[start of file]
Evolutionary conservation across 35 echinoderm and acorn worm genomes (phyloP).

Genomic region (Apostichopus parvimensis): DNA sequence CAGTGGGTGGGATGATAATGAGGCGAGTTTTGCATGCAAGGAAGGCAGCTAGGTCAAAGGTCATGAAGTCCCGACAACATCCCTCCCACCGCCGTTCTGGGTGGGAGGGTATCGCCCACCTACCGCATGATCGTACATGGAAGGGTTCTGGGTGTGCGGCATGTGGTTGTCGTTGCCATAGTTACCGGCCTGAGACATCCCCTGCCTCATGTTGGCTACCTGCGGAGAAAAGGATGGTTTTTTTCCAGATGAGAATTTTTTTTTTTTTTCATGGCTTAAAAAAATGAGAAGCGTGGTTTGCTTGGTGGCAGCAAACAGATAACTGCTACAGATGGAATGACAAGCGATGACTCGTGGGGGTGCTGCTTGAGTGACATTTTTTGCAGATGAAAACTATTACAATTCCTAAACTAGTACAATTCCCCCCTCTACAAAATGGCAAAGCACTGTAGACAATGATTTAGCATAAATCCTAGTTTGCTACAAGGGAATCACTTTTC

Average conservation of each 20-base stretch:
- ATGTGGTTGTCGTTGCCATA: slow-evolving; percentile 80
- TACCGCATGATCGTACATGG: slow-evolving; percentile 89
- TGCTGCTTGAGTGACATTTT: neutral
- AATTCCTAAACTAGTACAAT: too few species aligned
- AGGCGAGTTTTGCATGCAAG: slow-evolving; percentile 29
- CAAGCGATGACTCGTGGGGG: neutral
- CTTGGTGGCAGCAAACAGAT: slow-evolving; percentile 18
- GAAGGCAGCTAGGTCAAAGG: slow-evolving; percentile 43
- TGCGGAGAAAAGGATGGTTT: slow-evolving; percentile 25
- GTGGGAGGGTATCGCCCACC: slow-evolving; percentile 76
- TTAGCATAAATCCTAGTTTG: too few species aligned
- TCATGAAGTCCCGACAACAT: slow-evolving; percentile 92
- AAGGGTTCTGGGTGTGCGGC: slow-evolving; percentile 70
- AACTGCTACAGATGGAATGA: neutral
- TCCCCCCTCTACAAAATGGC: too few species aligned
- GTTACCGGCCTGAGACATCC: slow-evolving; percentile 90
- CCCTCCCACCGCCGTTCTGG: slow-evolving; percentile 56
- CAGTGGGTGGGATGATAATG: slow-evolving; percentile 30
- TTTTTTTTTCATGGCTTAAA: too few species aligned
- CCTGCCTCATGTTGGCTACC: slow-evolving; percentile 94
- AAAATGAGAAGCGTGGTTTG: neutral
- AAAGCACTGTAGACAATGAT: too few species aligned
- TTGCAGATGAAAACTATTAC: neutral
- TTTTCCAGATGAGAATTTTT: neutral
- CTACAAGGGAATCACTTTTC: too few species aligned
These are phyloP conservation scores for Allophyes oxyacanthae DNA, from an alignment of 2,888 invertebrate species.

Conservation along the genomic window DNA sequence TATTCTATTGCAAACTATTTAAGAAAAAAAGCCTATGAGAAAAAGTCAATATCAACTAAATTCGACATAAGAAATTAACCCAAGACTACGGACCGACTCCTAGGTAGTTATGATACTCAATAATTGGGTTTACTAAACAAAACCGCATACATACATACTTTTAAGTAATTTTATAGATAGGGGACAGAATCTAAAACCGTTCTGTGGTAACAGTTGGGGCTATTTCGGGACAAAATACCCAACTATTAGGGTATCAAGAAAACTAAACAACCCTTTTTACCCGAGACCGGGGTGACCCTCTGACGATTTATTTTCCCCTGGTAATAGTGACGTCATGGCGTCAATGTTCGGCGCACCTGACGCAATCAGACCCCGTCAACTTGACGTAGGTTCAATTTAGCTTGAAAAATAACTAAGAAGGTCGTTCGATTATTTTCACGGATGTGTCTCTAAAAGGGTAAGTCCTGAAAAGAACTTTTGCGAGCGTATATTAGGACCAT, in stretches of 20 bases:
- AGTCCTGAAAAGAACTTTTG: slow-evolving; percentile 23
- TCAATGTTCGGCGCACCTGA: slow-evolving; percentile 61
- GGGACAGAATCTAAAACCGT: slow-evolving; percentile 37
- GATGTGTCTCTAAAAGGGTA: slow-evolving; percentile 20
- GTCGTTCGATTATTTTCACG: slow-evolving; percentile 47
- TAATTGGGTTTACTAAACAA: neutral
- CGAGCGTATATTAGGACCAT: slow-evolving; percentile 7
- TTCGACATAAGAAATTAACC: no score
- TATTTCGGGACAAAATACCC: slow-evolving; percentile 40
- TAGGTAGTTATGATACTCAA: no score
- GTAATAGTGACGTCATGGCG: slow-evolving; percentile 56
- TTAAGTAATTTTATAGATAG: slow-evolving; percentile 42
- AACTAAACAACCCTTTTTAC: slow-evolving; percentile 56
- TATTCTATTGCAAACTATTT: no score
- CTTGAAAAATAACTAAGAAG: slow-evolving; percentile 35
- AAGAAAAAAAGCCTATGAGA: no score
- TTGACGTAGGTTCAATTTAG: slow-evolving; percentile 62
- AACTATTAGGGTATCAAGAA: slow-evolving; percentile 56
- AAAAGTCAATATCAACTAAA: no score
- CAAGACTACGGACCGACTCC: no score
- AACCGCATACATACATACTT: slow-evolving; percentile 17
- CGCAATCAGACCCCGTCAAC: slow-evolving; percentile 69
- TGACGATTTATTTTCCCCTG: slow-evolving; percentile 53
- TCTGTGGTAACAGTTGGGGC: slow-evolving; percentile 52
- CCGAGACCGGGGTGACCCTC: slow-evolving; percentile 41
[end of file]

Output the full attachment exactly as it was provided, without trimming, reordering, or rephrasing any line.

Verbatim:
Evolutionary conservation across 35 echinoderm and acorn worm genomes (phyloP).

Genomic region (Apostichopus parvimensis): DNA sequence CAGTGGGTGGGATGATAATGAGGCGAGTTTTGCATGCAAGGAAGGCAGCTAGGTCAAAGGTCATGAAGTCCCGACAACATCCCTCCCACCGCCGTTCTGGGTGGGAGGGTATCGCCCACCTACCGCATGATCGTACATGGAAGGGTTCTGGGTGTGCGGCATGTGGTTGTCGTTGCCATAGTTACCGGCCTGAGACATCCCCTGCCTCATGTTGGCTACCTGCGGAGAAAAGGATGGTTTTTTTCCAGATGAGAATTTTTTTTTTTTTTCATGGCTTAAAAAAATGAGAAGCGTGGTTTGCTTGGTGGCAGCAAACAGATAACTGCTACAGATGGAATGACAAGCGATGACTCGTGGGGGTGCTGCTTGAGTGACATTTTTTGCAGATGAAAACTATTACAATTCCTAAACTAGTACAATTCCCCCCTCTACAAAATGGCAAAGCACTGTAGACAATGATTTAGCATAAATCCTAGTTTGCTACAAGGGAATCACTTTTC

Average conservation of each 20-base stretch:
- ATGTGGTTGTCGTTGCCATA: slow-evolving; percentile 80
- TACCGCATGATCGTACATGG: slow-evolving; percentile 89
- TGCTGCTTGAGTGACATTTT: neutral
- AATTCCTAAACTAGTACAAT: too few species aligned
- AGGCGAGTTTTGCATGCAAG: slow-evolving; percentile 29
- CAAGCGATGACTCGTGGGGG: neutral
- CTTGGTGGCAGCAAACAGAT: slow-evolving; percentile 18
- GAAGGCAGCTAGGTCAAAGG: slow-evolving; percentile 43
- TGCGGAGAAAAGGATGGTTT: slow-evolving; percentile 25
- GTGGGAGGGTATCGCCCACC: slow-evolving; percentile 76
- TTAGCATAAATCCTAGTTTG: too few species aligned
- TCATGAAGTCCCGACAACAT: slow-evolving; percentile 92
- AAGGGTTCTGGGTGTGCGGC: slow-evolving; percentile 70
- AACTGCTACAGATGGAATGA: neutral
- TCCCCCCTCTACAAAATGGC: too few species aligned
- GTTACCGGCCTGAGACATCC: slow-evolving; percentile 90
- CCCTCCCACCGCCGTTCTGG: slow-evolving; percentile 56
- CAGTGGGTGGGATGATAATG: slow-evolving; percentile 30
- TTTTTTTTTCATGGCTTAAA: too few species aligned
- CCTGCCTCATGTTGGCTACC: slow-evolving; percentile 94
- AAAATGAGAAGCGTGGTTTG: neutral
- AAAGCACTGTAGACAATGAT: too few species aligned
- TTGCAGATGAAAACTATTAC: neutral
- TTTTCCAGATGAGAATTTTT: neutral
- CTACAAGGGAATCACTTTTC: too few species aligned
These are phyloP conservation scores for Allophyes oxyacanthae DNA, from an alignment of 2,888 invertebrate species.

Conservation along the genomic window DNA sequence TATTCTATTGCAAACTATTTAAGAAAAAAAGCCTATGAGAAAAAGTCAATATCAACTAAATTCGACATAAGAAATTAACCCAAGACTACGGACCGACTCCTAGGTAGTTATGATACTCAATAATTGGGTTTACTAAACAAAACCGCATACATACATACTTTTAAGTAATTTTATAGATAGGGGACAGAATCTAAAACCGTTCTGTGGTAACAGTTGGGGCTATTTCGGGACAAAATACCCAACTATTAGGGTATCAAGAAAACTAAACAACCCTTTTTACCCGAGACCGGGGTGACCCTCTGACGATTTATTTTCCCCTGGTAATAGTGACGTCATGGCGTCAATGTTCGGCGCACCTGACGCAATCAGACCCCGTCAACTTGACGTAGGTTCAATTTAGCTTGAAAAATAACTAAGAAGGTCGTTCGATTATTTTCACGGATGTGTCTCTAAAAGGGTAAGTCCTGAAAAGAACTTTTGCGAGCGTATATTAGGACCAT, in stretches of 20 bases:
- AGTCCTGAAAAGAACTTTTG: slow-evolving; percentile 23
- TCAATGTTCGGCGCACCTGA: slow-evolving; percentile 61
- GGGACAGAATCTAAAACCGT: slow-evolving; percentile 37
- GATGTGTCTCTAAAAGGGTA: slow-evolving; percentile 20
- GTCGTTCGATTATTTTCACG: slow-evolving; percentile 47
- TAATTGGGTTTACTAAACAA: neutral
- CGAGCGTATATTAGGACCAT: slow-evolving; percentile 7
- TTCGACATAAGAAATTAACC: no score
- TATTTCGGGACAAAATACCC: slow-evolving; percentile 40
- TAGGTAGTTATGATACTCAA: no score
- GTAATAGTGACGTCATGGCG: slow-evolving; percentile 56
- TTAAGTAATTTTATAGATAG: slow-evolving; percentile 42
- AACTAAACAACCCTTTTTAC: slow-evolving; percentile 56
- TATTCTATTGCAAACTATTT: no score
- CTTGAAAAATAACTAAGAAG: slow-evolving; percentile 35
- AAGAAAAAAAGCCTATGAGA: no score
- TTGACGTAGGTTCAATTTAG: slow-evolving; percentile 62
- AACTATTAGGGTATCAAGAA: slow-evolving; percentile 56
- AAAAGTCAATATCAACTAAA: no score
- CAAGACTACGGACCGACTCC: no score
- AACCGCATACATACATACTT: slow-evolving; percentile 17
- CGCAATCAGACCCCGTCAAC: slow-evolving; percentile 69
- TGACGATTTATTTTCCCCTG: slow-evolving; percentile 53
- TCTGTGGTAACAGTTGGGGC: slow-evolving; percentile 52
- CCGAGACCGGGGTGACCCTC: slow-evolving; percentile 41